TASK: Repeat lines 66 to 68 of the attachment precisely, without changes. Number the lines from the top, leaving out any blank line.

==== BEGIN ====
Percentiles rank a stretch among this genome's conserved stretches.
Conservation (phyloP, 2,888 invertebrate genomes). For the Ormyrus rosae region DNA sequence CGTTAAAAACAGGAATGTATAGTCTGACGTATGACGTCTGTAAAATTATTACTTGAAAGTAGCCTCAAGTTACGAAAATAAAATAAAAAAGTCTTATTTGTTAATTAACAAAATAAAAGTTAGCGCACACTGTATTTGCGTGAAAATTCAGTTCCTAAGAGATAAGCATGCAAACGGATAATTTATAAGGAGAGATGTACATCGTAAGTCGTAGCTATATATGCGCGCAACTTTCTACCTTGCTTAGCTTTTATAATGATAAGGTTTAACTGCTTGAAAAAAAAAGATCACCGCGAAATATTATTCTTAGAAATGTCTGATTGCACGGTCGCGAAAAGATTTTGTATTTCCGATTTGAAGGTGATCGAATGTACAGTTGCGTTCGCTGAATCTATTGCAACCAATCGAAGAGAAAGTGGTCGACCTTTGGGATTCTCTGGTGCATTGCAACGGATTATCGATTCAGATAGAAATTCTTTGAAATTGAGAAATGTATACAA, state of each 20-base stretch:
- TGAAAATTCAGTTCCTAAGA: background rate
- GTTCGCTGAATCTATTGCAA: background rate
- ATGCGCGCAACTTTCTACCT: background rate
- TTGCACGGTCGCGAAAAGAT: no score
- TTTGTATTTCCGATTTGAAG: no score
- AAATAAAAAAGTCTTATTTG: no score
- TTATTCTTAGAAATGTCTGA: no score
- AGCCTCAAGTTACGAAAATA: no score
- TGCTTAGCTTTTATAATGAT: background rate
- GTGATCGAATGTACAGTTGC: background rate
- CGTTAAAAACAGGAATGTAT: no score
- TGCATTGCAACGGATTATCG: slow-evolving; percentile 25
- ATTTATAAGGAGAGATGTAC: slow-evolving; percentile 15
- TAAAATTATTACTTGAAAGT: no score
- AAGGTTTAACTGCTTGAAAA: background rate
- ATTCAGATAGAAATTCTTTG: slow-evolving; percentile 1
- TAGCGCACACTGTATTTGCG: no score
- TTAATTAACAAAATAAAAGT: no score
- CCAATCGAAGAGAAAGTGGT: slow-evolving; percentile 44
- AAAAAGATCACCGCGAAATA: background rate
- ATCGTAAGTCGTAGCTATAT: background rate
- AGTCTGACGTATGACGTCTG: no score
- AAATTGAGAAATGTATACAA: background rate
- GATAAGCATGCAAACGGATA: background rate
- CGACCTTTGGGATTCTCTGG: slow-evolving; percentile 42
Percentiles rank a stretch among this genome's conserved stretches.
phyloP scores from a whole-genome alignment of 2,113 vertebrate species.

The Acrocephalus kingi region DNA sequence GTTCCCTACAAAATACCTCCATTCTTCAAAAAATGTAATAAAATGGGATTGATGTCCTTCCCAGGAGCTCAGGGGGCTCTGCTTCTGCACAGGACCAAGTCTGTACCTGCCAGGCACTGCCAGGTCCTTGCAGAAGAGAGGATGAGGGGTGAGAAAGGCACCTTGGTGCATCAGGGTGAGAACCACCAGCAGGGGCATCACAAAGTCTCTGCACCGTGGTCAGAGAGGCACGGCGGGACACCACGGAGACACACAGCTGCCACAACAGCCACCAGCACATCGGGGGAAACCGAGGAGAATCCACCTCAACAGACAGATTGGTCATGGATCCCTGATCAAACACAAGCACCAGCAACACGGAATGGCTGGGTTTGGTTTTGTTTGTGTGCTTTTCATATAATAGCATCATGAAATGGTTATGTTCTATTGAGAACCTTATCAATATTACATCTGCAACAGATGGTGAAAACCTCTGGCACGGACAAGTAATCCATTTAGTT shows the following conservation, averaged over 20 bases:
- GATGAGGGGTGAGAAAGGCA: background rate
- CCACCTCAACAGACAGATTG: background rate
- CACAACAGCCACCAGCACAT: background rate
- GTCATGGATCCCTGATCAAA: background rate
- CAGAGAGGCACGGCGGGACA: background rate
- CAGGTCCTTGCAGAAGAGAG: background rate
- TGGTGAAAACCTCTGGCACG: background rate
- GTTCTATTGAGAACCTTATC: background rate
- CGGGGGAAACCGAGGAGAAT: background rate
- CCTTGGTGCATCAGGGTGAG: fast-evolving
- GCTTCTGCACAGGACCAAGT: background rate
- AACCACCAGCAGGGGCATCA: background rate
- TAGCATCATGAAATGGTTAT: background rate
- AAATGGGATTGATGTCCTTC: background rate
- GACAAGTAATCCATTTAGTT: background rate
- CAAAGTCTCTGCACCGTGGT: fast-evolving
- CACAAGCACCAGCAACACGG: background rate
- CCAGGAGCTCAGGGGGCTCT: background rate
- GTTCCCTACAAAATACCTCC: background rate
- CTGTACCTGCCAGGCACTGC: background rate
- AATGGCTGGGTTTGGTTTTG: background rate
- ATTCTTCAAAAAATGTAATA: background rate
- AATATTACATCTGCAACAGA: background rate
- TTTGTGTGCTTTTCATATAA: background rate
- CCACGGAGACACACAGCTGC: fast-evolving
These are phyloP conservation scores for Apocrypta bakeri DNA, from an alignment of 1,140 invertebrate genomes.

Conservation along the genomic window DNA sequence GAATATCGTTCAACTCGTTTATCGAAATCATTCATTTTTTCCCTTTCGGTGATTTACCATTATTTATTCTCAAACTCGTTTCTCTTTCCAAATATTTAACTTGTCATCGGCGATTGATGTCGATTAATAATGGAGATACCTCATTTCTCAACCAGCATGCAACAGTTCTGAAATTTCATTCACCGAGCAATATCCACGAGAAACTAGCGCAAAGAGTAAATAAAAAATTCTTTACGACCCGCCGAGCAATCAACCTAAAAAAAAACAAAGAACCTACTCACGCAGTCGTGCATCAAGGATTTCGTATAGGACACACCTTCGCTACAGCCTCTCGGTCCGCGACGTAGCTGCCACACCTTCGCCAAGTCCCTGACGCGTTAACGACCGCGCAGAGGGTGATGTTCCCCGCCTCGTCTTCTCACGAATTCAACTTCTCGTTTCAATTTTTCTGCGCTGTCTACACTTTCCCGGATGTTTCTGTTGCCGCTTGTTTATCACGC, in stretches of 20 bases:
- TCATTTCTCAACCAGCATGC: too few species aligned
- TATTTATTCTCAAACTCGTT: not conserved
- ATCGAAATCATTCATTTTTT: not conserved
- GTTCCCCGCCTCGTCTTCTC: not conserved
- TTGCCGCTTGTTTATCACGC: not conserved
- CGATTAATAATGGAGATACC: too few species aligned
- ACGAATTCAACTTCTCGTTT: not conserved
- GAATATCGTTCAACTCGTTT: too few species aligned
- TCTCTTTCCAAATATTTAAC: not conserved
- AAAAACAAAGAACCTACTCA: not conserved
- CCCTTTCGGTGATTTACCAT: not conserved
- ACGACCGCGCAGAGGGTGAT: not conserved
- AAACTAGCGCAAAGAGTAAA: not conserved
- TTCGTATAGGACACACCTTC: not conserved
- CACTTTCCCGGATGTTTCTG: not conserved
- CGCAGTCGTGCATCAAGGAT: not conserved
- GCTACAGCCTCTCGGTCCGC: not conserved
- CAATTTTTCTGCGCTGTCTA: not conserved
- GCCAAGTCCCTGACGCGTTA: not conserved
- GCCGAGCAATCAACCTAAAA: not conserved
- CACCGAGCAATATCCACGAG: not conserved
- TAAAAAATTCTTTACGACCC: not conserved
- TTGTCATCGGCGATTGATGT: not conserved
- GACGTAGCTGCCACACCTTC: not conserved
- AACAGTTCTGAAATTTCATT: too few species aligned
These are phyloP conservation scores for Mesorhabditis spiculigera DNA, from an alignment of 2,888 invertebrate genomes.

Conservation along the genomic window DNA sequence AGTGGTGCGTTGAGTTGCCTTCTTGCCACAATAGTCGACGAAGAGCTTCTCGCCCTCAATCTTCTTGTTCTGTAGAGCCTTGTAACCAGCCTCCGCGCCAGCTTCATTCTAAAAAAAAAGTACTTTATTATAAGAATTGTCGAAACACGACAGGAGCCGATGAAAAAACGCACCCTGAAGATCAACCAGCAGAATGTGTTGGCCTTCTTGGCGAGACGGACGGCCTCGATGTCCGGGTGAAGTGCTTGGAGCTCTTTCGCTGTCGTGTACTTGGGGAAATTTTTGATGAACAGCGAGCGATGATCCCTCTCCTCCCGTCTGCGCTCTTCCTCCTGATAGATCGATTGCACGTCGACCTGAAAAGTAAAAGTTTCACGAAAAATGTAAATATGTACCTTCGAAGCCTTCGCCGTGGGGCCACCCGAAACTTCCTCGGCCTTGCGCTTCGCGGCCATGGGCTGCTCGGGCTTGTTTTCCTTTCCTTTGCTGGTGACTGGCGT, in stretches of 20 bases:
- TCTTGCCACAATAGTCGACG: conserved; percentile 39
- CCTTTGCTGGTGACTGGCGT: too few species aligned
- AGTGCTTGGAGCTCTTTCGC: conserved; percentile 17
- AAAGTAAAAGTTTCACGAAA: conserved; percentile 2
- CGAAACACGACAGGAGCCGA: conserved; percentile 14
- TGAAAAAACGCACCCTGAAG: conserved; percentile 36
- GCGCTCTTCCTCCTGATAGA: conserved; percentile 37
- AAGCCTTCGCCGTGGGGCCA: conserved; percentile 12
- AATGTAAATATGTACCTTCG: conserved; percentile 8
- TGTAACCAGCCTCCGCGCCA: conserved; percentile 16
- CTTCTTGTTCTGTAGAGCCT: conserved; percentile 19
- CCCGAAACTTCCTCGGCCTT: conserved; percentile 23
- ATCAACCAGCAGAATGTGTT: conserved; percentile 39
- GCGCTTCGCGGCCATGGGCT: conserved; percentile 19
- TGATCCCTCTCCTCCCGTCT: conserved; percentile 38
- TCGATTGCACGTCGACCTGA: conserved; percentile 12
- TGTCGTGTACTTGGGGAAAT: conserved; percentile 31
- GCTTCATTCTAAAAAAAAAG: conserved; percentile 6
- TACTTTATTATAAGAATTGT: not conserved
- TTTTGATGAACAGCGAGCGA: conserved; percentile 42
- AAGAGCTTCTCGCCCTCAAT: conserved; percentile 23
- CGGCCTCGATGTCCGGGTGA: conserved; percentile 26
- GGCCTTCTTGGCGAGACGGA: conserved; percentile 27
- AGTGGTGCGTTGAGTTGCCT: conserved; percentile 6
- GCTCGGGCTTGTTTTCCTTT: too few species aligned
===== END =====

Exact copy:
- TCTCTTTCCAAATATTTAAC: not conserved
- AAAAACAAAGAACCTACTCA: not conserved
- CCCTTTCGGTGATTTACCAT: not conserved